SP-ABC Celina, the last Fokker F.VIIb-3m built for LOT by Plage & Laskiewicz. The route board under the cabin windows shows that it was operating between Warsaw and Bucharest.
This view of the PZL 44 shows the unorthodox flight deck fenestration.
POLISH TRANSPORT: Designed to replace the American machines which are at present used by LOT, the P.Z.L. company's new Wicher transport has a maximum speed of about 235 m.p.h. with two Wright Cyclone G.2 engines. When a crew of 4 with 14 passengers and the usual luggage load are carried the range is given as 1,100 miles. In general appearance the machine is an interesting cross between the D.C. 2 and the Lockheed 14 - both of them types which are in service with LOT.
PZL-44 (Panstwowe Zaklady Lotnicze - State Aircraft Factory). The PZL-44 Wicher was intended as a replacement for the Douglas DC-2 and Lockheed Model 12A and Model 14 Super Electra transports operated by P.L.L. LOT just before World War II. The Polish national airline issued a specification calling for a fourteen-passenger (four-crew, including captain, co-pilot, radio operator and steward) airliner which resulted in the Wicher designed by W. Jakimuk and built at the PZL-WP.NI works at Okecie, near Warsaw. The first flight took place on 20th March 1937, and subsequent flight evaluation was carried out at the I.B.T.L. establishment in Warsaw during the latter half of 1938. Of ail-metal construction, the sole prototype, PZL-44 (latterly registered SP-WHR), was powered by two 850-h.p. Skoda-Wright Cyclones, although for the production models the more powerful 1,000-h.p. Wright GR-1820-G2 radials had been planned. Every modern flying and navigational aid and passenger-comfort device was installed, including such items as efficient de-icing, hydraulically-operated dual controls, Sperry autopilot and "climatised" cabin conditions, thus making the PZL-44 one of the most promising pre-war airliners ever built. When war broke out for Poland on 1st September 1939 the evaluation testing ceased after the prototype had logged some two hundred flying hours, latterly by Polish airline pilots. With a span of 78 ft. 1 3/4 in., length 60ft. 7 in., and height 15 ft. 7 3/4 in., the PZL-44 had an a.u.w. of 23,100 lb,, giving a normal range of 1,140 miles, or five hours' duration at cruising speed (62.5 per cent power) of 211.2 m.p.h. at 13,120 ft. Maximum speed 234 m.p.h. at 6,560 ft. in English "Wicher" means Tempest or Storm.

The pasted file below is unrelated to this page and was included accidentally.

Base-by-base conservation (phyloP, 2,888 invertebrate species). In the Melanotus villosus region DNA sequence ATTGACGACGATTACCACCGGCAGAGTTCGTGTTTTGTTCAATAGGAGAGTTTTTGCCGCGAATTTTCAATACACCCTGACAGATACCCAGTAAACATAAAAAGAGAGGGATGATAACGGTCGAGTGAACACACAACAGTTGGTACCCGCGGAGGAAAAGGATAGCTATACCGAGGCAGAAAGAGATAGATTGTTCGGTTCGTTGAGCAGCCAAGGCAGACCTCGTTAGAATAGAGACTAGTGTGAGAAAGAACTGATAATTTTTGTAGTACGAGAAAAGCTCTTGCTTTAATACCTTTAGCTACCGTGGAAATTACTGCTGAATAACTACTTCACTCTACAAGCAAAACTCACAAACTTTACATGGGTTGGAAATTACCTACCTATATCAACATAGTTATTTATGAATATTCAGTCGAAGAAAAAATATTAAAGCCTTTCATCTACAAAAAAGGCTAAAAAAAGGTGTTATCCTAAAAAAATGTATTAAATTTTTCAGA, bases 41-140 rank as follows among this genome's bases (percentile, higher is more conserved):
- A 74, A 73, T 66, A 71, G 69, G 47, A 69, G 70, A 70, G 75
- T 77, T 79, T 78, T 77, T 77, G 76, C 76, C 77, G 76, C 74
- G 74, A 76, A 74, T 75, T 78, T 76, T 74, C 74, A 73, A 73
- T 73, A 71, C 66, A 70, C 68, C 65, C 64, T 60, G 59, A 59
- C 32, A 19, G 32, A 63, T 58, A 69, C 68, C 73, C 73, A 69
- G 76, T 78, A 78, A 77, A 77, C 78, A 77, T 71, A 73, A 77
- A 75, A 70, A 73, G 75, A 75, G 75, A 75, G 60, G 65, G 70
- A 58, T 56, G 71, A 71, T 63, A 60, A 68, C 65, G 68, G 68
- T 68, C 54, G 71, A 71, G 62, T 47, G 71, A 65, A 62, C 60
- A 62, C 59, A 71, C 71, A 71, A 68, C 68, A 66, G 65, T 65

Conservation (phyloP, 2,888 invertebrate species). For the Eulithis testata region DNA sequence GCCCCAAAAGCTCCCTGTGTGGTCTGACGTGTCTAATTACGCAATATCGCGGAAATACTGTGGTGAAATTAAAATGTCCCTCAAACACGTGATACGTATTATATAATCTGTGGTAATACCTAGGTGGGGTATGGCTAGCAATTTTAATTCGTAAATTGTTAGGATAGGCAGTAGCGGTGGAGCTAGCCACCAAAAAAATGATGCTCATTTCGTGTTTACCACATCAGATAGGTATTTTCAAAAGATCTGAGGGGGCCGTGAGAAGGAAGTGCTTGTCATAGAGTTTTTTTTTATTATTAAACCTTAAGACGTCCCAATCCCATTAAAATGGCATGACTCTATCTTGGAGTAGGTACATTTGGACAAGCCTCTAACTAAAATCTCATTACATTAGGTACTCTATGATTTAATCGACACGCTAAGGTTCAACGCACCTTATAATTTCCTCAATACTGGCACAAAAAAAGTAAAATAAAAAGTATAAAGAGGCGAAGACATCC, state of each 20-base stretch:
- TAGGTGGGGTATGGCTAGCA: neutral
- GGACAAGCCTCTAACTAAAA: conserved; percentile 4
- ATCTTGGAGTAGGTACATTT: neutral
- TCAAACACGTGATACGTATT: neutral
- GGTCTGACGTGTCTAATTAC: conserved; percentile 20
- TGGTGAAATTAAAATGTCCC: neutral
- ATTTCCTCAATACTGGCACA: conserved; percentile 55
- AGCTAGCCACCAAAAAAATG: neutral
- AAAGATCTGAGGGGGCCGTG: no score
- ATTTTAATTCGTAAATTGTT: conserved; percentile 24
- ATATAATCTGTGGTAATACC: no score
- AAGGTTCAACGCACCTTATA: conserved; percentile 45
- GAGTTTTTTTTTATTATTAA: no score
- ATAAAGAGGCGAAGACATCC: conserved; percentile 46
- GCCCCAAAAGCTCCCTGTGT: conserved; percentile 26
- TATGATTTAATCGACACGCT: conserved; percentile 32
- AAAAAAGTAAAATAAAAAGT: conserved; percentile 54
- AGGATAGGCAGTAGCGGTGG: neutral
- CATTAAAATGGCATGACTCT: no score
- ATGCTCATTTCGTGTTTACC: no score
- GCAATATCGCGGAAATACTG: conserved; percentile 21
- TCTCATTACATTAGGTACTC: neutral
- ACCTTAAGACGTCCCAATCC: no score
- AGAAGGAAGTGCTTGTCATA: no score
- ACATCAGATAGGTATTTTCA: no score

Prototype and the only example Polish PWS-54 (SP-AHY) on the snow-covered aerodrome during the winter 1932'33. Note ringed insigne of P.L.L. LOT on the fin.
Этот самолет с регистрацией SP-AGR - прототип P.W.S.24. В 1935 году он и три других самолета были переоборудованы для проведения аэрофотосъемки.
The prototype PWS 24.T after receiving the improved undercarriage and fuselage decking.
PWS 24.T Roman in LOT livery. The PWS-24.T was the precursor of the PWS-52.T. First flown In 1931, the PWS-24.T was initially powered by a 220-h.p. Skoda-Wright Whirlwind as shown in the photograph of the first prototype SP-AGR. Designed to seat six passengers and crew, the PWS-24.T was operated by P.L.L. LOT - Polish Airline on the feeder route from Warsaw to Posnan. Experience showed that with a full complement the Whirlwind - PWS-24.T was underpowered, and the Wrights were replaced by the higher-powered 420-h.p, Pratt & Whitney Wasp Junior radial. Performance was improved to give a cruising speed of 110 m.p.h. and maximum speed of 139.5 m.p.h., for an a.u.w. of 4.800 lb. Service ceiling 11,400 ft. Some PWS-24.Ts retained the lower-powered Whirlwind and served as crew trainers and for aerial-mapping duties undertaken by P.L.L. LOT on behalf of the Government. The colour scheme was all-silver with navy-blue trimming and black lettering, including the airline badge on the fin.
The sole example of the PWS 21bis.
KEITH WOODCOCK’S painting depicts LOT’s PWS 24 Jozek.
Самолет Lublin IX так и не был востребован национальным авиаперевозчиком Польши.
The Lublin R-IX with an R-X in the background.
The Lublin R-IX with an R-X in the background.
Единственный построенный Lublin R-XI был показан во время прохождения заводских летных испытаний в начале 1930 года.
The Lublin R-XI, designed along Fokker lines to fulfil a LOT specification for a four/five seater passenger and mail aircraft.
The PWS 20.T after being fitted with a wheeled undercarriage.
The prototype Lublin R-XVIB ambulance SP-AKP, which first flew in the spring of 1933.
This view of the R-XVIB SP-AKP shows the upward-opening door for the loading of stretchers.
The unsuccessful Gipsy-engined PZL 27.